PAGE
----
I was recently introduced by some friends to the concept of the frenemy, a term which has recently even entered public political discourse. I was excited to learn about this new class of social relationship and feel this may revolutionize how I classify my relationships.
However, I wondered whether this concept has yet been fully described. Are its relationships to other categories welldefined, and is it robust enough to undergo the same usages and manipulations as its constituents, ‘friend’ and ‘enemy’? For example, it immediately occurred to me to ask, “Is the frenemy of my frenemy my frenemy?” The answer is not immediately clear. What about the friend of my frenemy, or the frenemy of my enemy?
It struck me that more work on this term was needed. And it struck me that the proper arena for rigorously standardizing such manipulations of interpersonal relationship terminology was mathematical. Specifically, the field of group theory suits such a task perfectly.
In pursuance of this line of thought, I have written a research article on the subject, to which I link here:
My paper, "Frenemy Isomorphisms and Related Results"
In it you can find the details of this work, but I would like to summarize some of the main results here for the lay reader, and lay open the exciting conclusions my preliminary work suggests to a broader, nontechnical audience.
Let us begin with an example we know and understand well; let us restrict ourselves to the world of friends and enemies. Consider a map, or assignment, that associates to ‘friend’ the number 1 and to ‘enemy’ the number 1. This assignment relates the friendenemy dynamic to the algebraic structure of multiplication. For example, who is the friend of my enemy? ‘Friend’ is assigned to 1 and ‘enemy’ to 1, 1 x 1=1, hence the friend of my enemy is my enemy. This reflects our previous understanding of friendenemy dynamics. The equation 1 x 1 = 1 reflects the famous maxim “the enemy of my enemy is my friend.” The algebraic structure perfectly describes the interpersonal dynamics.
In my paper I consider extensions of this framework to the friendenemyfrenemy situation. I conclude that there are two ‘frenemy structures’ that could work. One (the Z_{4}structure) corresponds to assigning ‘friend’ to 1, ‘enemy’ to 1 and ‘frenemy’ to the imaginary number i. In this case the frenemy of my frenemy can be calculated: i x i = 1. The frenemy of my frenemy is my enemy.
In Section 4 of my paper the two possible frenemy structures are described via the following tables. These tables are read as follows: to find what the frenemy of my friend is, find the entry in the row beginning with ‘frenemy’ and the collumn beginning with ‘friend’. For either structure we see that the frenemy of my friend is my frenemy.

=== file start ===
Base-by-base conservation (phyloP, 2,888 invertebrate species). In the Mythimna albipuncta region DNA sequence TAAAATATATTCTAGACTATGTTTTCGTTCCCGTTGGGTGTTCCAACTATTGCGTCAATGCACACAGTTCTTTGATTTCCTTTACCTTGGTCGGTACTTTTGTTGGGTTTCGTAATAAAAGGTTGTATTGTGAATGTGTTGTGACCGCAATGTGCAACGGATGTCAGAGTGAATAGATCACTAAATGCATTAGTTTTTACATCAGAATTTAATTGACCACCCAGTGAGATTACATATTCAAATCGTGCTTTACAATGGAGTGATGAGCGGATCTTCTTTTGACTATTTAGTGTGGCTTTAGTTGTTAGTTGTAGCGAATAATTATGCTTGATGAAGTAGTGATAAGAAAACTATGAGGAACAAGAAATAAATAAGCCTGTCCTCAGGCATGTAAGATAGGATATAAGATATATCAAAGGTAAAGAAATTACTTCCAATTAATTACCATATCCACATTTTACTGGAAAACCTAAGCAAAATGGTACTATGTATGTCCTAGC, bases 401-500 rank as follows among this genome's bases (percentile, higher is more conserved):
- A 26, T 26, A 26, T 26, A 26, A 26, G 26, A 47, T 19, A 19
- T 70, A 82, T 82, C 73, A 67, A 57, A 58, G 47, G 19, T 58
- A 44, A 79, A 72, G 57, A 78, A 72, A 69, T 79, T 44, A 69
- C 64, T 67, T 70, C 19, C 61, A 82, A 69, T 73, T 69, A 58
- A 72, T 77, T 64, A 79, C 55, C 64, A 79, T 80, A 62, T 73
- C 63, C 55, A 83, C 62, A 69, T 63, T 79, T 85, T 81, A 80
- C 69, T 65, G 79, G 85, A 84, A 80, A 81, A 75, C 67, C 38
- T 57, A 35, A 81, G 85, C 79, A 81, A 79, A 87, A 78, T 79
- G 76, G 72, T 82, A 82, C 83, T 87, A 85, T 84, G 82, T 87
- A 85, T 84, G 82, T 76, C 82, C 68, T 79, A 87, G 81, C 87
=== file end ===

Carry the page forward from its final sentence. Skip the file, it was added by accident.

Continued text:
Model 1, the Z_{4} model

friend 
frenemy 
enemy 
? 
friend 
friend 
frenemy 
enemy 
? 
frenemy 
frenemy 
enemy 
? 
friend 
enemy 
enemy 
? 
friend 
frenemy 
? 
? 
friend 
frenemy 
enemy 
Model 2, the Z_{2}xZ_{2} model

friend 
frenemy 
enemy 
? 
friend 
friend 
frenemy 
enemy 
? 
frenemy 
frenemy 
friend 
? 
enemy 
enemy 
enemy 
? 
friend 
frenemy 
? 
? 
enemy 
frenemy 
friend 
There are several striking implications of this work, and it indicates some problems that should be addressed. First, the tables show that the frenemy of my frenemy is never my frenemy (Theorem 4.1 in my paper). He or she is either my friend (in Model 1) or my enemy (in Model 2). Thus, to determine which model actually reflects the friendenemyfrenemy relationships, we need to determine who the frenemy of my frenemy is. Model 2 seems more likely to me, but such relational analysis is a bit beyond my expertise as a mathematician, so I solicit your help. Is the frenemy of my frenemy my friend, or my enemy?
Second, my work shows that there is no algebraic structure for the friendenemyfrenemy dynamics that has only three objects (Lemma 3.2). In either structure there is a fourth element, suggesting that the friendenemyfrenemy categorization is incomplete! There must be fourth, as yet undiscovered, relationship category. I have denoted this category by ? in the tables above. (Lest you be incredulous of this claim, I note that my procedure here is analogous to that which allowed Murray GellMann, after noting the algebraic structure underlying known elementary particles, to predict the existence of new types of quarks.) The behavior of this new category will be described by the proper table above. For example, if the first table represents the correct model for the friendenemyfrenemy relationships, we must look for a relationship category so that the enemy of my ? is my frenemy and so that the ? of my frenemy is my friend. Again, I solicit your help. Perhaps this relationship is the enemend? How can we understand this new category?
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